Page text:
Pennsylvania Acting Physician General Dr. Denise Johnson, Pennsylvania Department of Environmental Protection Secretary Patrick McDonnell, and Department of Conservation and Natural Resources Secretary Cindy Adams Dunn met recently at Boyd Big Tree Preserve in Dauphin County, to discuss the high prevalence of ticks across Pennsylvania, highlight the numerous diseases that ticks can carry and remind residents of ways they can protect against tick bites.
“Ticks are most active during warmer months, which is why we typically see more instances of tick bites and cases of tick-borne diseases this time of year,” Dr. Johnson said.
“This year in particular, we are seeing increases in the number of Lyme disease reports across the state, and clinicians are reporting that they are seeing more cases of other tick-borne diseases, such as anaplasmosis. As Pennsylvanians continue to spend more time outdoors, we are urging everyone to take steps to prevent tick bites, such as wearing insect repellent, putting permethrin on their shoes, gear and clothing, and doing frequent tick checks.”
DEP collected two times more Blacklegged tick nymphs compared to last year. This is especially concerning considering the extremely small, poppy seed-like size of the nymphs.
“The increase in nymphs really drives home the message that we all need to adhere to the necessary precautions to stay safe from ticks,” said McDonnell.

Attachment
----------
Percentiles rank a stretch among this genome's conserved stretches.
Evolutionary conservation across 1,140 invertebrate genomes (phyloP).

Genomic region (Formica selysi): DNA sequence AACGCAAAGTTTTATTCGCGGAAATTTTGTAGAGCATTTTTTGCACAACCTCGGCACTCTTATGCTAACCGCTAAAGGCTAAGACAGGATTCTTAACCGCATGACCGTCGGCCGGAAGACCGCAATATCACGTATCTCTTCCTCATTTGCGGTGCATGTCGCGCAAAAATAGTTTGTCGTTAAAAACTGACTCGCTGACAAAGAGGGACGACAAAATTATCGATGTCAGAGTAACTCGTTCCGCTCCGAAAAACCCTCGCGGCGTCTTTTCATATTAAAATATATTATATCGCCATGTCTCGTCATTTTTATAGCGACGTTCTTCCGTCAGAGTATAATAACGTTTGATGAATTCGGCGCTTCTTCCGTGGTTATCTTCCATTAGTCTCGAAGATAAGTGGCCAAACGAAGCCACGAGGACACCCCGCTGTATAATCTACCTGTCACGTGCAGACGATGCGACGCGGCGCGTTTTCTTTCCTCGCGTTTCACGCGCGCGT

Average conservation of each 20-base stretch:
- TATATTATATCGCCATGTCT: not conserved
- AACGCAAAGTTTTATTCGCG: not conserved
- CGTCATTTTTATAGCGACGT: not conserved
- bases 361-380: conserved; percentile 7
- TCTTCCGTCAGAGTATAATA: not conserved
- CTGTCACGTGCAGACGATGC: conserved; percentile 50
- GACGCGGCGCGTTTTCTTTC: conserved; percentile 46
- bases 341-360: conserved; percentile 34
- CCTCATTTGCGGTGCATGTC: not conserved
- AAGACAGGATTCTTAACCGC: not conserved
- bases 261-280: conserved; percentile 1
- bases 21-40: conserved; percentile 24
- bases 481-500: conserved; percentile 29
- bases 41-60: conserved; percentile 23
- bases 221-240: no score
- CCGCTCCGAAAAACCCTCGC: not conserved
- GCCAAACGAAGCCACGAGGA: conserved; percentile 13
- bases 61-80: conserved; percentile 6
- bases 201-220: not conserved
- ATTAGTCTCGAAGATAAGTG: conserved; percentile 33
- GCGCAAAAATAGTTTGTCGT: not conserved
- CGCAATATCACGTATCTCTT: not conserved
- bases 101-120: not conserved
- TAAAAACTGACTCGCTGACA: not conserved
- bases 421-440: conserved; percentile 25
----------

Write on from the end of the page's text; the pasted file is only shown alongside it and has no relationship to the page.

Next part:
Officials remind Pennsylvania residents and visitors of simple ways to reduce their chances of being bitten by ticks by cover exposed skin with lightweight and light-colored clothing, avoid tick-infested habitats such as areas dense with shrubbery or tall grass, use an EPA-approved insect repellent.
Once returning home, immediately check yourself, children, and pets for ticks. Take a shower immediately to remove ticks that may be crawling on skin. If possible, dry clothing and gear in a dryer to kill any ticks.
“It is always important to take preventative measures so you can enjoy the mental and physical health benefits of being in the outdoors, especially with regard to ticks,” Secretary Dunn said.
“As tick-borne diseases are becoming more prevalent in Pennsylvania, it is critical to be aware of the risks and be prepared when spending time outdoors year-round, whether that is visiting one of our 121 state parks, hiking our more than 2.2 million acres of state forestland, or enjoying your own backyard.”
Blacklegged ticks, also known as deer ticks, are the most common carrier of Lyme disease, anaplasmosis and Powassan virus. Ticks typically thrive in tall grass, brush and wooded areas, but deer ticks have been found in every county in the commonwealth and can live in any habitat.
Common signs of a tick disease include fever, headache, chills and muscle aches. Lyme disease is often characterized by a bullseye-like rash, although Lyme disease may not always present itself with this obvious sign.
Additional symptoms for Powassan virus may include vomiting, weakness, confusion, loss of coordination, difficulty speaking, or even seizures in severe cases. While transmission for Lyme disease from tick to human takes approximately 24 hours or more, Powassan transmission from a tick bite can happen in as little as 15 minutes. If you have symptoms that are consistent with a tick-borne disease, it is important to speak to a doctor immediately.